Viola Davis Wants Her Own ‘Version’ of ‘Train to Busan’: I’d ‘Love to Do a Zombie Movie’

"I want to fight some zombies," the EGOT winner told IndieWire. "That's what I want to do."
Viola Davis at the 48th Chaplin Award Gala
Viola Davis at the 48th Chaplin Award Gala
Variety via Getty Images

Viola Davis is detailing her next dream role: an undead thriller.

The EGOT winner and “Air” actress told IndieWire that she has her sights set on a “Train to Busan”-esque zombie film to conquer another onscreen genre.

“A lot of things I haven’t done in my career. Listen, I would love to do a zombie movie,” Davis said. “Now I say that, in shooting it, I don’t know if I can distinguish between the real and the fiction because if someone was running at me as a zombie, I don’t know. You might hear some stories. But I want a ‘Train to Busan.’ I want my version of ‘Train to Busan.’ I want to fight some zombies. That’s what I want to do.”

Davis was being honored at the 48th Annual Chaplin Gala, where Meryl Streep and Jessica Chastain were in attendance to fete the star. Davis addressed the changing state of Hollywood supporting women.

“I actually think that Hollywood tries in ways that probably most people don’t. I think they try to honor women and protect them, protecting their voice, protecting their bodies, protecting their comfort on sets,” Davis said. “I think they are really moving in the direction of helping children, child actors, be protected, creating an environment on the set. I know because I have to take the courses.”

Davis’ JuVee Productions company co-founder, film producer and husband Julius Tennon, agreed, saying, “It’s finding the allies and people who really believe all those things and really want to see effective change take place. It’s a process.”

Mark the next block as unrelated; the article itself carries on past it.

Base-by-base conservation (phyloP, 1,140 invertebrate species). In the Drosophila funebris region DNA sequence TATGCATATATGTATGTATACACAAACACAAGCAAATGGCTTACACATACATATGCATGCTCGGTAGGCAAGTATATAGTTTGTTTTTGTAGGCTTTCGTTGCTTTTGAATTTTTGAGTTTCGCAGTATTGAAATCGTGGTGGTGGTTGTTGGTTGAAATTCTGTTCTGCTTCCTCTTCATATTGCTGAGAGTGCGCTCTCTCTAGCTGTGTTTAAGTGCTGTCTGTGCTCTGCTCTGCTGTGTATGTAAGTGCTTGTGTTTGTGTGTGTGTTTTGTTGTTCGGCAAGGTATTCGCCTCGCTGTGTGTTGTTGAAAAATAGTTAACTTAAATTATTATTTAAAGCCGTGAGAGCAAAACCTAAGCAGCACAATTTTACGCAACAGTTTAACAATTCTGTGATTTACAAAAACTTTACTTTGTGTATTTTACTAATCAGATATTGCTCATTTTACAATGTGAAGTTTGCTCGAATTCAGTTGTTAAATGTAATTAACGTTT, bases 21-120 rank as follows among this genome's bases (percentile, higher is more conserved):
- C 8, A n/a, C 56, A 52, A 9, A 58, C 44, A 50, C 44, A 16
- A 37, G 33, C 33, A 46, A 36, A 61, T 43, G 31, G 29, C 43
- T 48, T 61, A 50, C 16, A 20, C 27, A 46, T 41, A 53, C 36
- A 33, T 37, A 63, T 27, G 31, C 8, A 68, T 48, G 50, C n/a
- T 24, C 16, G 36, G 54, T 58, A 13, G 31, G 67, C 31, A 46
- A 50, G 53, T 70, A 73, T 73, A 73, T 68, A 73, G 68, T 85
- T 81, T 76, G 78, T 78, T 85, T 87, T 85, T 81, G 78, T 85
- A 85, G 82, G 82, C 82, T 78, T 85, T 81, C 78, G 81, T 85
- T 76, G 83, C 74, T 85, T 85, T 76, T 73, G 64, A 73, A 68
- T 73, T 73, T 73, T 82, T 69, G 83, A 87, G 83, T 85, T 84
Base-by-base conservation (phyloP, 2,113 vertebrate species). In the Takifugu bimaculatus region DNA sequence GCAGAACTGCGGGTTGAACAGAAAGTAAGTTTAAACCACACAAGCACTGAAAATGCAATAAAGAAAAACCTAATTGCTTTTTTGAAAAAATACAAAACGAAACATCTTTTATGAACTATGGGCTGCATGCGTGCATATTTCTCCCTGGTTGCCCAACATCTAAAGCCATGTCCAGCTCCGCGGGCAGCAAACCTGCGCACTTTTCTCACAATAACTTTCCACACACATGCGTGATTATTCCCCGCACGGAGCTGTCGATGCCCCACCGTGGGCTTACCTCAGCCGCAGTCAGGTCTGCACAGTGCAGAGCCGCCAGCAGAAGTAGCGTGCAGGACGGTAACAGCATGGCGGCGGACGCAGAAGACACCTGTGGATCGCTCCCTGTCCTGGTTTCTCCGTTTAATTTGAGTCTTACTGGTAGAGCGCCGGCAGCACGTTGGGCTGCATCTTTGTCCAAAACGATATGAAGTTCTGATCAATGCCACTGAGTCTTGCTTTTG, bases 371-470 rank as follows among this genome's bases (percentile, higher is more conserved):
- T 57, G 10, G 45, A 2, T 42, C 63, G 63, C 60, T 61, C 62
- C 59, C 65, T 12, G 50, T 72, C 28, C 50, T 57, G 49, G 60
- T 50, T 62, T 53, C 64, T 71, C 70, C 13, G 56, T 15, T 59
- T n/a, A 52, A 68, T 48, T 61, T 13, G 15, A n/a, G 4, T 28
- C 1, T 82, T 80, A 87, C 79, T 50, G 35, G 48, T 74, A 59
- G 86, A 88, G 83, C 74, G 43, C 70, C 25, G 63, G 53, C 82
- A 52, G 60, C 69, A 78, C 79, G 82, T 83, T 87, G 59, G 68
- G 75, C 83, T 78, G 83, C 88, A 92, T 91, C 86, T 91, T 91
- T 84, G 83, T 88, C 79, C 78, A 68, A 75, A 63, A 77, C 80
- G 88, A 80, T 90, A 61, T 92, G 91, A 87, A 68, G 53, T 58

The “Woman King” actress continued, “That’s what we can change, actually, allyship. It’s just supporting a group of people that aren’t like you. And there are a number of people that are disenfranchised just in this world and in this business, disabled, LGBTQ, certainly Black and brown people, that we can have more allyship in whatever form that looks like.”

Davis’ “The Help” co-star Jessica Chastain praised “The Woman King” for having “Viola’s fingerprints all over it” and being a beacon for onscreen representation.

“A movie like that with a female director and a cast of powerful Black female leads can get made in Hollywood today because of Viola’s lifelong advocacy for women of color,” Chastain said onstage. “Maybe one day a movie like that can get nominated for an Oscar.”

To IndieWire, Chastain gushed about Davis, saying, “Her professionalism was so upfront to me. ‘The Help’ was one of my very first jobs and she was just so keyed in. She gives everything. It’s so important to her what she’s working on, but she’s also really funny. The crew is important to her, other people are important to her. I continue to learn from her every day. She’s a phenomenal human being.”

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